Roseland area seeking a turnaround
By LAURA WASHINGTON August 24, 2013 11:44PM
Updated: September 27, 2013 6:12AM
One of every two African-American men from Chicago’s South Side will die before the age of 64. One of three black women will face that fate. In Chicago, 3,200 more blacks than whites die every year.
Those dire statistics hung in the air last Monday night at a town hall meeting in Roseland, on the city’s far South Side. But the resilient people behind the numbers were determined to turn them around.
The meeting was inspired by the plight of Roseland Community Hospital, a neighborhood linchpin and last resort for the sick and poor. It’s easy for some to ignore this far-flung place, to turn away from the community’s sorry but familiar problems, like crime, joblessness and poverty.
That’s what residents feared last April when the hospital was nearly shut down. Administrators said the facility was buried in $14 million in unpaid bills. There was much wrangling over whom to blame.
In June, Gov. Pat Quinn announced an infusion of $350,000 in state funds. A new administration was appointed in July.
Now, residents wanted to know — will Roseland survive? I served as co-moderator of the town hall, where neighborhood residents, activists and politicians turned out to proselytize.
As several hundred people piled into a local community center, they were handed red buttons that proclaimed: “Working to Build a New Roseland.”
Elizabeth Harrison, a 40-year resident, stood to declare her community suffers from the “dry bones” of boarded-up houses, irresponsible parenting and other ills. But, she added, “Roseland will not die. Dry bones, you can live!”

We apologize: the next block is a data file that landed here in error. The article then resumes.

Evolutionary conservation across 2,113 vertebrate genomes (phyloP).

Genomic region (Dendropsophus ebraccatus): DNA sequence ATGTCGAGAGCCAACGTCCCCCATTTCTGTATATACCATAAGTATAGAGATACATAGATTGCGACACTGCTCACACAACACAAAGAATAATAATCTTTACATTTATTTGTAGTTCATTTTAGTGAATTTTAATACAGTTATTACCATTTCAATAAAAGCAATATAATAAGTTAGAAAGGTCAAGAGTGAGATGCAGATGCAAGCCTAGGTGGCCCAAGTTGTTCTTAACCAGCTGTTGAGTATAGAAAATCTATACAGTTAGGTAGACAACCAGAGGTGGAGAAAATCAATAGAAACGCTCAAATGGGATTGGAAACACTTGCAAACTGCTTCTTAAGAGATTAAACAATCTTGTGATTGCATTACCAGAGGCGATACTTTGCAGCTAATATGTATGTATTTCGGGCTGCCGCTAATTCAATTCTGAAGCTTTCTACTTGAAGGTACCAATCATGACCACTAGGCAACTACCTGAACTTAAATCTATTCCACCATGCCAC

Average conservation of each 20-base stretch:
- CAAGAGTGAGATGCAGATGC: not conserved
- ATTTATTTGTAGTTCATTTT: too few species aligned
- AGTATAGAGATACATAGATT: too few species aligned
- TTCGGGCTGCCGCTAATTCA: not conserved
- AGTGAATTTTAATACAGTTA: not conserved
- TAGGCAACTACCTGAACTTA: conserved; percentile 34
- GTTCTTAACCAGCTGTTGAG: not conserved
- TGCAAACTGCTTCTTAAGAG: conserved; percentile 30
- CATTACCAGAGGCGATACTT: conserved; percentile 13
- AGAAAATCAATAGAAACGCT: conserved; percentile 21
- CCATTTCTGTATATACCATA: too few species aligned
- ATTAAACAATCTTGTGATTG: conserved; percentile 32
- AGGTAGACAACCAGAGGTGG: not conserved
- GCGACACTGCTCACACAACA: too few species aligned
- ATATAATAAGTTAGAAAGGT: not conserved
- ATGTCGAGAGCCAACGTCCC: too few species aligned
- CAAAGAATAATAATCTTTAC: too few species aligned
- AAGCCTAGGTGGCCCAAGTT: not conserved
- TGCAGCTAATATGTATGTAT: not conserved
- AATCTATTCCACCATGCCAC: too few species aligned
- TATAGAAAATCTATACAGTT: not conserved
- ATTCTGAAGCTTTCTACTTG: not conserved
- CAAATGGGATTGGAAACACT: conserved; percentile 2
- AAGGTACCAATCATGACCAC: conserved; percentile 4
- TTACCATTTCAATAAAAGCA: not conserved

Roseland has rich old bones. The village of “Roseland” was settled in 1849 by Dutch immigrants drawn to its “high prarie.” Polish and Italian families came later, and the area was once a stop on the Underground Railroad, according to the Encyclopedia of Chicago.
White flight and economic turmoil took a toll in the 1960s and 1970s. In the mid-1980s, a young, ambitious community organizer named Barack Obama toiled there, then moved on. I lived there, on Normal Avenue, in the 1990s. Not enough has changed.
At the meeting, Tim Egan was asked the big question. Egan is Roseland’s new president and chief restructuring officer. The former administrator at Norwegian American Hospital specializes in turnarounds.
For the first time, he publicly promised that Roseland would not be shut down. “I didn’t come here to cut services,” Egan told the crowd. “I came here to build services.”
Let’s get that on the record.
The hospital is considering expanding services in crucial areas like asthma, diabetes, obesity and mental health, Egan told me.
The hospital has good bones but has suffered from mismanagement. “We found $8 million of billings that had not even gone out the door,” he said. “I discovered that, probably, on the second day I was there.”
He is fixing those poor business practices, getting the place stabilized, and promises more reforms soon.
At the meeting, Harrison exhorted, “We need to do a whole lot of work to get Roseland on its feet again!”
She got a host of “Amens.”
“Roseland, you can live again! You must live again!”
Those bones may be dry, but they’ve got the spirit.